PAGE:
As I’ve thought about my previous post over the last couple of days, I have come to conclude that the opposite problem also exists, perhaps more frequently than the first.
This is the child who grows up genuinely loved by her father. He takes great delight in her and treats her with great affection. But as she grows she begins to ask things of him that he knows will only hurt her. When he expresses his concerns and his regret over not being able to give in to her, she grows increasingly frustrated. Soon she is even questioning whether he even loves her anymore, or ever did.
As that plays on her mind she begins to see his every act of affection through her jaded eyes and concludes he only acts like he loves her to get what he wants. Now his acts of affection are dismissed as tools of manipulation. Her disappointment grows and eventually gives way to anger. Now she no longer asks, she demands. And when she doesn’t get her way, she pouts.
What she wants has now become more important than the relationship and she begins to unravel it by blaming him for the problem. She’s fine. In her mind, her desires have become “needs” and his refusal to help her only proves what an uncaring person he has become. She ends up saying horrendous things to him and about him to her friends, all to justify her own bitterness and anger.
The father knows better. Her words sting, but he knows they aren’t true. Even in the face of her anger and manipulation he responds with sorrow not anger. He knows she is sliding into the dark space of her own selfishness where lies will rule the day and he is now powerless against her false accusations. No mater what he does, she will only belittle him and dismiss his attempts to affirm is love to her. There is no greater bondage than believing your own lies to be the truth. Even Jesus warned us that when our “light” is really darkness, there is no greater darkness!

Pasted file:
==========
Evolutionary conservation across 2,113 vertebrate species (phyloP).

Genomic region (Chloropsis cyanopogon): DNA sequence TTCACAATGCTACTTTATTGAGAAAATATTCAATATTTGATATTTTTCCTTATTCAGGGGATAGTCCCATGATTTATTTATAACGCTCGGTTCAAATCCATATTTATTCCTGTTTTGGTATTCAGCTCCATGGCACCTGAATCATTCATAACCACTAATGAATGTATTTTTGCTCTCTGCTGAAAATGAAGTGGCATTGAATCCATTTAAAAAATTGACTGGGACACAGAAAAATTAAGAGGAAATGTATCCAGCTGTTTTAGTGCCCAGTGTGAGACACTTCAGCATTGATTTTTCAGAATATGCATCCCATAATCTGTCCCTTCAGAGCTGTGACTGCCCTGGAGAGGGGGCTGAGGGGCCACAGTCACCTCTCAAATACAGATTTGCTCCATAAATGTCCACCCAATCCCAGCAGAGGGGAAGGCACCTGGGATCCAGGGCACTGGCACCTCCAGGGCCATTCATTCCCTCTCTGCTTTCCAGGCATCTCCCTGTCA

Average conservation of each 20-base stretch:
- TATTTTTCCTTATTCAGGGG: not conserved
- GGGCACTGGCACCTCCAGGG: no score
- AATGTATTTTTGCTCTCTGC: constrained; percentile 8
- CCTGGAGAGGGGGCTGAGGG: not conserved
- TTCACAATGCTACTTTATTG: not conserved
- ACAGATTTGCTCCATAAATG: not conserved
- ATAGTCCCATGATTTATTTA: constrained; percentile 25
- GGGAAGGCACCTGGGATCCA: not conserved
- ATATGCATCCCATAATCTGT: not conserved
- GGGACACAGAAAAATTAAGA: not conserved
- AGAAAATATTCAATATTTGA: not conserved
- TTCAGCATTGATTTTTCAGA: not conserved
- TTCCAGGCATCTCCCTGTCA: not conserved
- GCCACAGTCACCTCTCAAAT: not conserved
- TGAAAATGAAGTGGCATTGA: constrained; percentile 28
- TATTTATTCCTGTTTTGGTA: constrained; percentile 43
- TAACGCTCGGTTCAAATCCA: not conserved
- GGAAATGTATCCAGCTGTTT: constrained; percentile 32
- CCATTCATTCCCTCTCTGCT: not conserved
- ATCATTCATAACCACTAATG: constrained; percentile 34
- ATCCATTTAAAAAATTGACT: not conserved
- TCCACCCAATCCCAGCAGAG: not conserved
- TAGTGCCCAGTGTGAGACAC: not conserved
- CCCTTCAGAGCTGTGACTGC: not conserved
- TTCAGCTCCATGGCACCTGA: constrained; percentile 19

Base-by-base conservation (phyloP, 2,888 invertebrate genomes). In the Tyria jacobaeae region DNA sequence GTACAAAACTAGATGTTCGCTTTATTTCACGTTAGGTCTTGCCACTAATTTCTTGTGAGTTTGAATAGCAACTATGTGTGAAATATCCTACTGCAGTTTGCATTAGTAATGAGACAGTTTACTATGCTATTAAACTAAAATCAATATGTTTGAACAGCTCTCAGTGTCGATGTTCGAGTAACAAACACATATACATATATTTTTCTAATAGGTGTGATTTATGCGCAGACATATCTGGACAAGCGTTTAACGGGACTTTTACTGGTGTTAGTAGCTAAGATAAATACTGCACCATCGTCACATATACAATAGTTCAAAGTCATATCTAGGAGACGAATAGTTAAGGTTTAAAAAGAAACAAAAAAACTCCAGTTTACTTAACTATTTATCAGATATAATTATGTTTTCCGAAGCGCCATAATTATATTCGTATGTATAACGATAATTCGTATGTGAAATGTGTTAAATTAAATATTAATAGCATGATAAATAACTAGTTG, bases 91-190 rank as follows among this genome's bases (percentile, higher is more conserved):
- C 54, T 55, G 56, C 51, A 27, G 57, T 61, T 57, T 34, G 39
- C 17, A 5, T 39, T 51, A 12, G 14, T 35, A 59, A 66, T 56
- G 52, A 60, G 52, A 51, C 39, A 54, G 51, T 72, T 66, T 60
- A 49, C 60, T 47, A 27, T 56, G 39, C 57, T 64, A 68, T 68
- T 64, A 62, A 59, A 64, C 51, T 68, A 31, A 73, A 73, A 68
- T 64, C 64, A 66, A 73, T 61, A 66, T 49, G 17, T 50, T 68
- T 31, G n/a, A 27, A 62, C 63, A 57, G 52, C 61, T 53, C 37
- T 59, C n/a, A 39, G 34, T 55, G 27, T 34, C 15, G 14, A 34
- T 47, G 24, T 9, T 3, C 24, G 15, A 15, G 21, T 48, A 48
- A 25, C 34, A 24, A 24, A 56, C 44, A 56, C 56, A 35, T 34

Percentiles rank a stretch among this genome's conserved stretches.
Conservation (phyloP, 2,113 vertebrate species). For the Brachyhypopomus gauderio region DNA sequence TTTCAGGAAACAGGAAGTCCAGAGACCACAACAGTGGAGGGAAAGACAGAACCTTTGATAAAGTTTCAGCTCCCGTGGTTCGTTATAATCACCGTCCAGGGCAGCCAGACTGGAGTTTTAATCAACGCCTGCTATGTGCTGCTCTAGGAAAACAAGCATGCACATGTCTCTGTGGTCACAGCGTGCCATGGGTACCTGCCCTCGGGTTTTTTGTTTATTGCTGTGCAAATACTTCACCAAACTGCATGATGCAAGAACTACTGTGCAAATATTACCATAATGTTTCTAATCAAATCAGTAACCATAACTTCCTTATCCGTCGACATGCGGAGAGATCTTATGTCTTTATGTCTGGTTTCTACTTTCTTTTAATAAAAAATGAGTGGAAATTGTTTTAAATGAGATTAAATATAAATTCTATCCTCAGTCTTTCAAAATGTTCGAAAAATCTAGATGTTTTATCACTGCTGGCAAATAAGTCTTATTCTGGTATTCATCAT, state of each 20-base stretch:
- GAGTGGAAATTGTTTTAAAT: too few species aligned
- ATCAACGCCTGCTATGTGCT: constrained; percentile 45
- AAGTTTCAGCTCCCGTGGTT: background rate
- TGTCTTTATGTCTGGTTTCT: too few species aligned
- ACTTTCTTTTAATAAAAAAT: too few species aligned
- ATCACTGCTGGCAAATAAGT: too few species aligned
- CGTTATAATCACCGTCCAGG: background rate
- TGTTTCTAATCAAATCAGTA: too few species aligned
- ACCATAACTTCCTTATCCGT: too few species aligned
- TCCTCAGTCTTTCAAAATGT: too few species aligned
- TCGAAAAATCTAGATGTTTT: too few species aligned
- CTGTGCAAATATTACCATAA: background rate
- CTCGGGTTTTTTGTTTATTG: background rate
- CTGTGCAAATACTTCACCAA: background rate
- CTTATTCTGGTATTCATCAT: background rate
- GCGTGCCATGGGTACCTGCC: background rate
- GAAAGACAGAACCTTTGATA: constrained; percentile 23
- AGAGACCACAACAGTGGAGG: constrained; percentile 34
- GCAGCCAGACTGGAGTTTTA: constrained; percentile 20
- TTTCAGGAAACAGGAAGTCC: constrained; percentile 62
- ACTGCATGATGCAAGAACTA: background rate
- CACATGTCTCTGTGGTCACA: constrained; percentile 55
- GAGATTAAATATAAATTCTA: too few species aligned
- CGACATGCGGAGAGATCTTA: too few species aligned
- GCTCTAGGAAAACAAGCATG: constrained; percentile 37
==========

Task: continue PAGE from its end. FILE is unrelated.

Eventually another comes along who promises to meet all her “needs”, and do for her what her father has refused to do. Of course he only does it to get what he wants from her, but she thinks she has found true love. At the beginning she gets what she wants and turns her back on the dad who loves her to follow the boyfriend who only wants to use her.
Of course, over time his motives become evident as he becomes more demanding of her. He pampers her less and abuses her more. He was just exploiting her needs to fulfill his wants and as that reality sinks in she slides into despair. The freedom she thought he offered, only turns out to be a prison of her own making.
What can she do now? She’s too scared to leave him and in her mind has no where else to go. She knows now that she’s made the poorest of choices, but has she burned so many bridges that she has no choice now but to keep on her course no matter how painful? In her honest moments, however, her heart longs for home. She’s too embarrassed and scared to face the father she rejected so brutally.
She’s sure her father hates her now, but she doesn’t know she’s only projecting her emotion on him. This is actually the moment, if she takes the risk, that she can discover how amazing true love really is,
What she doesn’t know yet is that her father still longingly looks out of his window every day hoping against hope that this will be the day she comes home. His heart was broken by her choices, but they made him neither angry with her nor ashamed of her. He only wants her to come home. The moment he sees her coming down the road, he’ll burst through the front door with great joy and rush to her side, welcoming her back inside the affection he had only grown in her absence.
Here’s the truth: You can always go back to the place where you were truly loved and find yourself smack dab in the middle of the affection you may have spurned before. True love always prevails over failure.
I read Psalm 78 this morning, and that is its theme. Regardless of how faithless Israel was, God was ready to draw them into his love whenever they made the slightest turn toward him—and even at times when they didn’t!